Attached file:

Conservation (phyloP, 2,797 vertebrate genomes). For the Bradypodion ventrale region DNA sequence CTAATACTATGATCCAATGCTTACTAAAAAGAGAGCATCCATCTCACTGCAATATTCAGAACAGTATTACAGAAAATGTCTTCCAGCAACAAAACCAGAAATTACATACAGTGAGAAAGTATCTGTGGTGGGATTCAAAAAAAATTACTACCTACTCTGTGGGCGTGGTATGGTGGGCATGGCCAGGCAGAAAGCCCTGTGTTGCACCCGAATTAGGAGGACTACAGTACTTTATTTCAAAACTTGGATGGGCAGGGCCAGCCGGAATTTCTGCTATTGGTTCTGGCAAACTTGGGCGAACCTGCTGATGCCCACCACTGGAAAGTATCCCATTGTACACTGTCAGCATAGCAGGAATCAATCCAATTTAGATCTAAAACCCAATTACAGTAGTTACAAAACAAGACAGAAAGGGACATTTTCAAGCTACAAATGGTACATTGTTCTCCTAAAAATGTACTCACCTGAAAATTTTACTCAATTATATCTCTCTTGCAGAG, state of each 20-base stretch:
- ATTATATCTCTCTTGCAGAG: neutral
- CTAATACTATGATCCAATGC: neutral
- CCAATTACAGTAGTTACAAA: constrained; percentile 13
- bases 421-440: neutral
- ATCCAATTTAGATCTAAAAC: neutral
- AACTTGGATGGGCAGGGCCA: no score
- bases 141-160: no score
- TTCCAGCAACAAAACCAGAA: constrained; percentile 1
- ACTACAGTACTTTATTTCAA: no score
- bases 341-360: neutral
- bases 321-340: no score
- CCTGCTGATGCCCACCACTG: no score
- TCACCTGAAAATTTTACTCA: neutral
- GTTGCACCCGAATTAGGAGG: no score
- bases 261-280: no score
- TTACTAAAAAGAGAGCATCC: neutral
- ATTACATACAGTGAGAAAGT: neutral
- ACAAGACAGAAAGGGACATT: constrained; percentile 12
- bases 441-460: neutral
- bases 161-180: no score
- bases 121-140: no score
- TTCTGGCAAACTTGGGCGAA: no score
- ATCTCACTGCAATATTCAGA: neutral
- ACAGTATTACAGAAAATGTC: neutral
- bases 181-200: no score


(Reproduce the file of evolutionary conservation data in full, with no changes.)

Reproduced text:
Conservation (phyloP, 2,797 vertebrate genomes). For the Bradypodion ventrale region DNA sequence CTAATACTATGATCCAATGCTTACTAAAAAGAGAGCATCCATCTCACTGCAATATTCAGAACAGTATTACAGAAAATGTCTTCCAGCAACAAAACCAGAAATTACATACAGTGAGAAAGTATCTGTGGTGGGATTCAAAAAAAATTACTACCTACTCTGTGGGCGTGGTATGGTGGGCATGGCCAGGCAGAAAGCCCTGTGTTGCACCCGAATTAGGAGGACTACAGTACTTTATTTCAAAACTTGGATGGGCAGGGCCAGCCGGAATTTCTGCTATTGGTTCTGGCAAACTTGGGCGAACCTGCTGATGCCCACCACTGGAAAGTATCCCATTGTACACTGTCAGCATAGCAGGAATCAATCCAATTTAGATCTAAAACCCAATTACAGTAGTTACAAAACAAGACAGAAAGGGACATTTTCAAGCTACAAATGGTACATTGTTCTCCTAAAAATGTACTCACCTGAAAATTTTACTCAATTATATCTCTCTTGCAGAG, state of each 20-base stretch:
- ATTATATCTCTCTTGCAGAG: neutral
- CTAATACTATGATCCAATGC: neutral
- CCAATTACAGTAGTTACAAA: constrained; percentile 13
- bases 421-440: neutral
- ATCCAATTTAGATCTAAAAC: neutral
- AACTTGGATGGGCAGGGCCA: no score
- bases 141-160: no score
- TTCCAGCAACAAAACCAGAA: constrained; percentile 1
- ACTACAGTACTTTATTTCAA: no score
- bases 341-360: neutral
- bases 321-340: no score
- CCTGCTGATGCCCACCACTG: no score
- TCACCTGAAAATTTTACTCA: neutral
- GTTGCACCCGAATTAGGAGG: no score
- bases 261-280: no score
- TTACTAAAAAGAGAGCATCC: neutral
- ATTACATACAGTGAGAAAGT: neutral
- ACAAGACAGAAAGGGACATT: constrained; percentile 12
- bases 441-460: neutral
- bases 161-180: no score
- bases 121-140: no score
- TTCTGGCAAACTTGGGCGAA: no score
- ATCTCACTGCAATATTCAGA: neutral
- ACAGTATTACAGAAAATGTC: neutral
- bases 181-200: no score